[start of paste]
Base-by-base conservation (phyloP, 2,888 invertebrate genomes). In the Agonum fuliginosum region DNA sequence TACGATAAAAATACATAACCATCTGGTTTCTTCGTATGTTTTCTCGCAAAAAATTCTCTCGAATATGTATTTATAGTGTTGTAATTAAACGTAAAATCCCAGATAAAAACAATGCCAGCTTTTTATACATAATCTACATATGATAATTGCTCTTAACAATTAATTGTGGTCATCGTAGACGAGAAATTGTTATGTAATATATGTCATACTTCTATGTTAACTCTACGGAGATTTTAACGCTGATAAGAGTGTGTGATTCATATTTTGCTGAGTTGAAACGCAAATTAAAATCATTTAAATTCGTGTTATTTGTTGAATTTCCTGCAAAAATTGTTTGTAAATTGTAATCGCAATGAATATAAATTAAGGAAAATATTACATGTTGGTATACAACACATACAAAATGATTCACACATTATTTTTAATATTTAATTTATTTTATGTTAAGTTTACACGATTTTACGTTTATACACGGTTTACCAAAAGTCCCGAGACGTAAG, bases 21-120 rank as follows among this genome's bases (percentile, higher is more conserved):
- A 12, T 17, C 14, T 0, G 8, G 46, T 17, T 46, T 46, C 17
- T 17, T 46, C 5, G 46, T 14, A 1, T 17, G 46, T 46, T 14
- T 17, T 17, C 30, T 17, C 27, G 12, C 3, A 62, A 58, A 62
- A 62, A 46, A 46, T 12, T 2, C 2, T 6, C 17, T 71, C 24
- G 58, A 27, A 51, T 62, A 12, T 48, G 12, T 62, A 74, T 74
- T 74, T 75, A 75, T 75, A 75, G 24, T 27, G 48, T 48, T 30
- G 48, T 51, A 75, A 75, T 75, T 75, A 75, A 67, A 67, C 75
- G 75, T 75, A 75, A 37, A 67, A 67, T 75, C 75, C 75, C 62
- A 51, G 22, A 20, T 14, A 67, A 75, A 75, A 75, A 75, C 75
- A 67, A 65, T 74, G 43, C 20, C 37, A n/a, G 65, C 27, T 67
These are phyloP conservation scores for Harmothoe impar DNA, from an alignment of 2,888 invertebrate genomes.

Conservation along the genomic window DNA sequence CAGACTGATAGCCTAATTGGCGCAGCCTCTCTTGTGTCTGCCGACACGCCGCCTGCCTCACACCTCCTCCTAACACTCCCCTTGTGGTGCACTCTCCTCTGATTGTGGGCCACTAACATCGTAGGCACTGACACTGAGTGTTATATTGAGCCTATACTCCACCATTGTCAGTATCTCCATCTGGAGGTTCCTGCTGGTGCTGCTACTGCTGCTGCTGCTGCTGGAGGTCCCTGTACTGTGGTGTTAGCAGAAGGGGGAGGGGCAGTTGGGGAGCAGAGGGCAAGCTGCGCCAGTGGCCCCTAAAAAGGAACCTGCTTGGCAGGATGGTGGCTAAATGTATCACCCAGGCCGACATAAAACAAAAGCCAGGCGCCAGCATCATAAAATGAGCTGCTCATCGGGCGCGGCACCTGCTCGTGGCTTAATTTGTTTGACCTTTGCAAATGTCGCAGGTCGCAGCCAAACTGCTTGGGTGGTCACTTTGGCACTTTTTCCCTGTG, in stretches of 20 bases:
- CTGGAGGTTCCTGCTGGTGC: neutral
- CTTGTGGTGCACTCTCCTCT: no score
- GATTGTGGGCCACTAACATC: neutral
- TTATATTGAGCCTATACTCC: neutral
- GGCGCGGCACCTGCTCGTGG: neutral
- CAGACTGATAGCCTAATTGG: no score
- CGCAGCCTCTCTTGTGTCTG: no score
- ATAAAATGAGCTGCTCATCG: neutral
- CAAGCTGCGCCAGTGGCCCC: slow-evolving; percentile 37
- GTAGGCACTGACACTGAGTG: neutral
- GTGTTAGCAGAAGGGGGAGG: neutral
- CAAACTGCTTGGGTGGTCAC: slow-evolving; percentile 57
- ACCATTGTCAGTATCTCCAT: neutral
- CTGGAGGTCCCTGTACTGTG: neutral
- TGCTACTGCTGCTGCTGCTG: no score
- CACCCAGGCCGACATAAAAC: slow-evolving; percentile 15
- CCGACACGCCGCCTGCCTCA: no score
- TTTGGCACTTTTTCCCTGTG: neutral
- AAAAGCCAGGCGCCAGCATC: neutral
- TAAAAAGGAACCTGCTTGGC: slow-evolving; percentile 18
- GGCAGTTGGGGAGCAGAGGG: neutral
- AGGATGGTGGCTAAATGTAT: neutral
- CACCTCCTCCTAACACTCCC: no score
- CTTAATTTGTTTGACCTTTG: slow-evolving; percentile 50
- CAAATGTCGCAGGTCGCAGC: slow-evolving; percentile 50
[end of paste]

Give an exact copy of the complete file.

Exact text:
Base-by-base conservation (phyloP, 2,888 invertebrate genomes). In the Agonum fuliginosum region DNA sequence TACGATAAAAATACATAACCATCTGGTTTCTTCGTATGTTTTCTCGCAAAAAATTCTCTCGAATATGTATTTATAGTGTTGTAATTAAACGTAAAATCCCAGATAAAAACAATGCCAGCTTTTTATACATAATCTACATATGATAATTGCTCTTAACAATTAATTGTGGTCATCGTAGACGAGAAATTGTTATGTAATATATGTCATACTTCTATGTTAACTCTACGGAGATTTTAACGCTGATAAGAGTGTGTGATTCATATTTTGCTGAGTTGAAACGCAAATTAAAATCATTTAAATTCGTGTTATTTGTTGAATTTCCTGCAAAAATTGTTTGTAAATTGTAATCGCAATGAATATAAATTAAGGAAAATATTACATGTTGGTATACAACACATACAAAATGATTCACACATTATTTTTAATATTTAATTTATTTTATGTTAAGTTTACACGATTTTACGTTTATACACGGTTTACCAAAAGTCCCGAGACGTAAG, bases 21-120 rank as follows among this genome's bases (percentile, higher is more conserved):
- A 12, T 17, C 14, T 0, G 8, G 46, T 17, T 46, T 46, C 17
- T 17, T 46, C 5, G 46, T 14, A 1, T 17, G 46, T 46, T 14
- T 17, T 17, C 30, T 17, C 27, G 12, C 3, A 62, A 58, A 62
- A 62, A 46, A 46, T 12, T 2, C 2, T 6, C 17, T 71, C 24
- G 58, A 27, A 51, T 62, A 12, T 48, G 12, T 62, A 74, T 74
- T 74, T 75, A 75, T 75, A 75, G 24, T 27, G 48, T 48, T 30
- G 48, T 51, A 75, A 75, T 75, T 75, A 75, A 67, A 67, C 75
- G 75, T 75, A 75, A 37, A 67, A 67, T 75, C 75, C 75, C 62
- A 51, G 22, A 20, T 14, A 67, A 75, A 75, A 75, A 75, C 75
- A 67, A 65, T 74, G 43, C 20, C 37, A n/a, G 65, C 27, T 67
These are phyloP conservation scores for Harmothoe impar DNA, from an alignment of 2,888 invertebrate genomes.

Conservation along the genomic window DNA sequence CAGACTGATAGCCTAATTGGCGCAGCCTCTCTTGTGTCTGCCGACACGCCGCCTGCCTCACACCTCCTCCTAACACTCCCCTTGTGGTGCACTCTCCTCTGATTGTGGGCCACTAACATCGTAGGCACTGACACTGAGTGTTATATTGAGCCTATACTCCACCATTGTCAGTATCTCCATCTGGAGGTTCCTGCTGGTGCTGCTACTGCTGCTGCTGCTGCTGGAGGTCCCTGTACTGTGGTGTTAGCAGAAGGGGGAGGGGCAGTTGGGGAGCAGAGGGCAAGCTGCGCCAGTGGCCCCTAAAAAGGAACCTGCTTGGCAGGATGGTGGCTAAATGTATCACCCAGGCCGACATAAAACAAAAGCCAGGCGCCAGCATCATAAAATGAGCTGCTCATCGGGCGCGGCACCTGCTCGTGGCTTAATTTGTTTGACCTTTGCAAATGTCGCAGGTCGCAGCCAAACTGCTTGGGTGGTCACTTTGGCACTTTTTCCCTGTG, in stretches of 20 bases:
- CTGGAGGTTCCTGCTGGTGC: neutral
- CTTGTGGTGCACTCTCCTCT: no score
- GATTGTGGGCCACTAACATC: neutral
- TTATATTGAGCCTATACTCC: neutral
- GGCGCGGCACCTGCTCGTGG: neutral
- CAGACTGATAGCCTAATTGG: no score
- CGCAGCCTCTCTTGTGTCTG: no score
- ATAAAATGAGCTGCTCATCG: neutral
- CAAGCTGCGCCAGTGGCCCC: slow-evolving; percentile 37
- GTAGGCACTGACACTGAGTG: neutral
- GTGTTAGCAGAAGGGGGAGG: neutral
- CAAACTGCTTGGGTGGTCAC: slow-evolving; percentile 57
- ACCATTGTCAGTATCTCCAT: neutral
- CTGGAGGTCCCTGTACTGTG: neutral
- TGCTACTGCTGCTGCTGCTG: no score
- CACCCAGGCCGACATAAAAC: slow-evolving; percentile 15
- CCGACACGCCGCCTGCCTCA: no score
- TTTGGCACTTTTTCCCTGTG: neutral
- AAAAGCCAGGCGCCAGCATC: neutral
- TAAAAAGGAACCTGCTTGGC: slow-evolving; percentile 18
- GGCAGTTGGGGAGCAGAGGG: neutral
- AGGATGGTGGCTAAATGTAT: neutral
- CACCTCCTCCTAACACTCCC: no score
- CTTAATTTGTTTGACCTTTG: slow-evolving; percentile 50
- CAAATGTCGCAGGTCGCAGC: slow-evolving; percentile 50